Yesterday’s Washington Post featured a great piece, “Human Dignity Also Needs to Be Preserved,” from columnist Marc Fisher about a DC couple being nothing short of victimized by the DC government. Fisher tells the story of Cornelius and Merry Lucas, a disabled elderly couple who have been unable to use the upper floors of their home because the DC governments historic preservation laws have prevented them from building a ramp onto their porch. Why? According to the DC government because “repeating porches of similar height and depth create a notable pattern and rhythm.”
As a result, the Lucases remain stuck in their basement rooms, able to come and go only through a back door that opens onto an alleyway.
This story struck a chord with me not only because it’s outrageous on face, but also because my brother Jason was born with cerebral palsy, making him unable to walk and limiting much of his mobility. Thanks in large part to modern technology, my brother leads a very good life. He has a successful career in the financial sector, he’s a HAM radio enthusiast, a downhill and water skier, and owns his own home. Modifying that home makes up a large part of what makes him able to lead his life.
Not only does my brother’s front porch have a ramp, he also has a ramp leading into his garage, a stair-lift to transport him to his basement, a roll-in shower, extra-wide doors, lowered counters, and a large assortment of bars and railings to help him do the simple thing we take for granted. Without the ability to modify his home, my brother would lead a very different, and much poorer life.
Thankfully, my brother bought a house in the suburbs of Minneapolis and not in the city itself. That’s because Minneapolis, like DC, has historic preservation laws governing large swaths of the city.
While attending the University of Minnesota, I lived in a former fraternity house that was subject to such laws. That’s right, there was an historic “frat row” district that was to remain untouched by the hands of time. Before any modification could be made to the house we had to run our plans through the historic preservation counsel, adding design costs to every project and forcing us to plan spring renovation project in the early fall.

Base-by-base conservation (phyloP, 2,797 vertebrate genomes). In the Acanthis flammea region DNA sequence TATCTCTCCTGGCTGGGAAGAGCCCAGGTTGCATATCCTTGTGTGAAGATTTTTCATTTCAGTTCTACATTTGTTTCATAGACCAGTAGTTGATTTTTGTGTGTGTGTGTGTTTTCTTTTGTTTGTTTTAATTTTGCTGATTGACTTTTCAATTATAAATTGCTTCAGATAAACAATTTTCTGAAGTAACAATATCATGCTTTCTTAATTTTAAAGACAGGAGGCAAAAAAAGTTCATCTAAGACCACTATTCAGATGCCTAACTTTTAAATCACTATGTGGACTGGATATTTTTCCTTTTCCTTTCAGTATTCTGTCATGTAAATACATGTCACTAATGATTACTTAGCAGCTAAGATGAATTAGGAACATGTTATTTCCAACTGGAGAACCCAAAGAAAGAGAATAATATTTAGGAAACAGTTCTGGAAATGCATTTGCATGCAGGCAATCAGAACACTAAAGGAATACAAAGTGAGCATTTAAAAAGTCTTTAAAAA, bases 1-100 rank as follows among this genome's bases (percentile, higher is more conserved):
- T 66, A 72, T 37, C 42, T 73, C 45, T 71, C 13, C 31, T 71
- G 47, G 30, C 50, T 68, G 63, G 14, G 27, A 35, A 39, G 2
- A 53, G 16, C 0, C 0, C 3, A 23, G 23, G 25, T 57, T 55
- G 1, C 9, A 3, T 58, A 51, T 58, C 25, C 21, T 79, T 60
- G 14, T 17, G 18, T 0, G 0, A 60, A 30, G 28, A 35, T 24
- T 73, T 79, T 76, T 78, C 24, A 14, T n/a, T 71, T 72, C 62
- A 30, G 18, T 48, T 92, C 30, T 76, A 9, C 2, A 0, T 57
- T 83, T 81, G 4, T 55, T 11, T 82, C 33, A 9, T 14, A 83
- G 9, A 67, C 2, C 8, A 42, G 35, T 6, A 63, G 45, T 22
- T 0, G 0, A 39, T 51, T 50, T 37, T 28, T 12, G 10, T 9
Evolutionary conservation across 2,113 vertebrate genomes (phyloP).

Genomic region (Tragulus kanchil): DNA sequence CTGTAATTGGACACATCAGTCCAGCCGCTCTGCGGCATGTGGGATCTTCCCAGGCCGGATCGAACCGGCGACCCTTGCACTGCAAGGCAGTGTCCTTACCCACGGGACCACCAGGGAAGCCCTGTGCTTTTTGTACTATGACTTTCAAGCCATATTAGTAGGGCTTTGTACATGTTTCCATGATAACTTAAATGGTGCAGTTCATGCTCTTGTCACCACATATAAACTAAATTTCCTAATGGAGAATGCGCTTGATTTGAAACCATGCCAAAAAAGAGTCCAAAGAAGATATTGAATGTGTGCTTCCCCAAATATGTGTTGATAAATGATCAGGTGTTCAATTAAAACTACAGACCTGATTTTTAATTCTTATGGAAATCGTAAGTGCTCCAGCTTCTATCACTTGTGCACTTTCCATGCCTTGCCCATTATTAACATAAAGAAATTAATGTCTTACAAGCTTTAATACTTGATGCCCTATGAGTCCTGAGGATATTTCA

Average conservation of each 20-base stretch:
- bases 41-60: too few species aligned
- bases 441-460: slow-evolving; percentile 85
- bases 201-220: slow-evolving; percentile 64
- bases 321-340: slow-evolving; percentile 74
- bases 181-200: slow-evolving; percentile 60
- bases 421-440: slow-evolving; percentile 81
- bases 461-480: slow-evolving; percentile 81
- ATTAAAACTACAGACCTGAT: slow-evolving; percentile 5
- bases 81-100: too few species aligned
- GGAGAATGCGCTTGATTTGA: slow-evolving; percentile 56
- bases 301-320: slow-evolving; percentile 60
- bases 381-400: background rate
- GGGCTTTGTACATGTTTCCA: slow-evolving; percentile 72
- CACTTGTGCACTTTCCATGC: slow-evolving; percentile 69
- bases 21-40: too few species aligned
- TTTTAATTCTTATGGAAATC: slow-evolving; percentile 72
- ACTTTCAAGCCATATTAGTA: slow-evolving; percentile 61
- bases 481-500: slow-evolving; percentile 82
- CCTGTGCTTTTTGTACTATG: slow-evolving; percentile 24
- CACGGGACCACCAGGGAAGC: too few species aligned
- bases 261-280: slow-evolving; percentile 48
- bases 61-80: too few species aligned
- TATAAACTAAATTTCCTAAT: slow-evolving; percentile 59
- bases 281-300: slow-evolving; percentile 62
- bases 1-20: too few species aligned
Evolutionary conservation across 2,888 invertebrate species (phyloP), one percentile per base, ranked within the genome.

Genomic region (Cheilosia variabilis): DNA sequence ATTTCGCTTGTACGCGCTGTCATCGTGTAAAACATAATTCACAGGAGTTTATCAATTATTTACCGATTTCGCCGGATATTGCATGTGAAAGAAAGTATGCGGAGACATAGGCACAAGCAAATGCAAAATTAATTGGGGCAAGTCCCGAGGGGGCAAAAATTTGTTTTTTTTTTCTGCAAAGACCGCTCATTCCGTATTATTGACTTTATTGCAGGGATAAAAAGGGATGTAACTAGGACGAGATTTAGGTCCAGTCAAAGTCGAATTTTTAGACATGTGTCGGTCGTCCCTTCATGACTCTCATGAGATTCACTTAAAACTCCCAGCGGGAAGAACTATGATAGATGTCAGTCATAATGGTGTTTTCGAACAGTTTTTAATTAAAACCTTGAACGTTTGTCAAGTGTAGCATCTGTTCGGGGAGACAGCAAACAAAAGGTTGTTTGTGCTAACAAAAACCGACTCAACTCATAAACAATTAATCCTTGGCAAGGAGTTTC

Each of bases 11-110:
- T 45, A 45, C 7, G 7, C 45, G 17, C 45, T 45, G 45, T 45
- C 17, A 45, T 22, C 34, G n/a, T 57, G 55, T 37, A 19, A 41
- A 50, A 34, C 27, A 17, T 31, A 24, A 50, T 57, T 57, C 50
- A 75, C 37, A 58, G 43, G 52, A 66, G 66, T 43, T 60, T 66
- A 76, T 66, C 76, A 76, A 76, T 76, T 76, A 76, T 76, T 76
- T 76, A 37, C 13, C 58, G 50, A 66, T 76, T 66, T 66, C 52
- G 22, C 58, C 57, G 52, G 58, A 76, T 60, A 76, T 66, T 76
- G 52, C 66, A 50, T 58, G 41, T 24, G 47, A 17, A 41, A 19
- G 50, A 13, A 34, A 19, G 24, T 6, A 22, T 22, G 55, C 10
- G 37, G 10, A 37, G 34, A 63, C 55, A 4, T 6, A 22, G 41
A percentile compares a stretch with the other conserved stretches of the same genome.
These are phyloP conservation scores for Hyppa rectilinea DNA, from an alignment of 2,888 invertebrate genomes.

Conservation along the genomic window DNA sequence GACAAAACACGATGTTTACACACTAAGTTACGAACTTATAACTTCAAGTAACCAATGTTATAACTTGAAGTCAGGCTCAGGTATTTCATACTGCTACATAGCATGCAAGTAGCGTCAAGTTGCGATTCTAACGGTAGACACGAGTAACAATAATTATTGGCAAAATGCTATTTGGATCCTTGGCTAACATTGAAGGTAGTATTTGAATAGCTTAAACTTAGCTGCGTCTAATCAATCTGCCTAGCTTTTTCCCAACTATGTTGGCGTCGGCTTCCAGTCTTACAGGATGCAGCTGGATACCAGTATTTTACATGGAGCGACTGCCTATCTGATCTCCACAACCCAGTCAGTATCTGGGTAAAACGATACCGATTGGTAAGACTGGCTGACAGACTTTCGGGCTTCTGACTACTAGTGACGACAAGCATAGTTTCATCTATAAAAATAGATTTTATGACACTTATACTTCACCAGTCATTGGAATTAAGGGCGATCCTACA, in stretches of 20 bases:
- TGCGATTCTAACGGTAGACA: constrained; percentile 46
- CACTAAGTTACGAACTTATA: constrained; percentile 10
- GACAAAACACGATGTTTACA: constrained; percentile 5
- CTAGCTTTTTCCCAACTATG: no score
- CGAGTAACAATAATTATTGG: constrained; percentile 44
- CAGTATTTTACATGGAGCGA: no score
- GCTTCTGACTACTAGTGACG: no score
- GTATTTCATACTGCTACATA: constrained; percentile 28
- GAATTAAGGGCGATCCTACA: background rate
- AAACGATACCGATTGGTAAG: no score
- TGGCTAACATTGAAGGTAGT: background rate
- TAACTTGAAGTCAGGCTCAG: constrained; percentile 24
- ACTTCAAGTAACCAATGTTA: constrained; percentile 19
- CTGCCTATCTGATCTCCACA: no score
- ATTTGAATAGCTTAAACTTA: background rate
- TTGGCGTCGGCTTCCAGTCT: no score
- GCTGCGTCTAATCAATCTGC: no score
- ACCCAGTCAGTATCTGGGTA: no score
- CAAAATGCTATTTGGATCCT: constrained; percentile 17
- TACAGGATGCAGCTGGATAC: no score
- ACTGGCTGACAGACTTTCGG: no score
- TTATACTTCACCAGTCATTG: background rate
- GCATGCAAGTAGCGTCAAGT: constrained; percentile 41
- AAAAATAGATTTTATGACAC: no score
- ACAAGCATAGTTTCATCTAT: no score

Not only was this law an inconvenience, but it also robbed the organizations that occupied the house of their most valuable asset, their houses. The once valuable campus-adjacent property of many fraternities was rendered nearly worthless as the prospect of selling the property to the University or other developers became an impossibility overnight. No one would want to take on the tremendous burden of keeping up one of these aging buildings when other land around campus was available for the construction of modern buildings.
Without the ability to sell their homes or borrow against their once higher value in order to expand off-campus, many fraternities were left with few options but to scrape by trying to keep their houses–many built before electrical wiring and indoor plumbing were common–in good repair.
The ultimate irony of the historic fraternity district is that it will likely result in the failure of many fraternities, leaving behind perfectly preserved empty shells of the organizations that were once a vibrant part of campus life.
But then again, historic districts aren’t meant to serve the people living in the historic homes. Rather, they’re meant to serve elites who consider themselves history-buffs, but who don’t want to pay the bill. Ultimately, keeping up an old house is the domain of the wealthy. Remember This Old House?
Bob Villa wasn’t interviewing blue-collar every-men restoring 19th century three-story Victorian homes, these guys were rolling in it. But we should be glad that these wealthy home restorers are around. They provide a free public good in the form of appreciating their old house. But should we force poor row-house dwellers to do the same?
Keeping up an old house is simply not a luxury that everyone can afford. For people like my brother and the Lucases, not having control over your own home is no small problem, it threatens your very quality of life. History is valuable, to be sure, but human life is more valuable than any row-house porch or historic fraternal building.
How the government of DC could repeatedly deny the Lucases their ramp is beyond comprehension. How could anyone in good conscience reply to the pleadings of an elderly couple with trite condescension about the “rhythm” of porches?
If you have a history fetish, offer to buy the Lucases home, otherwise don’t impose your tastes on them at the expense their quality of life.
This is government at its worst.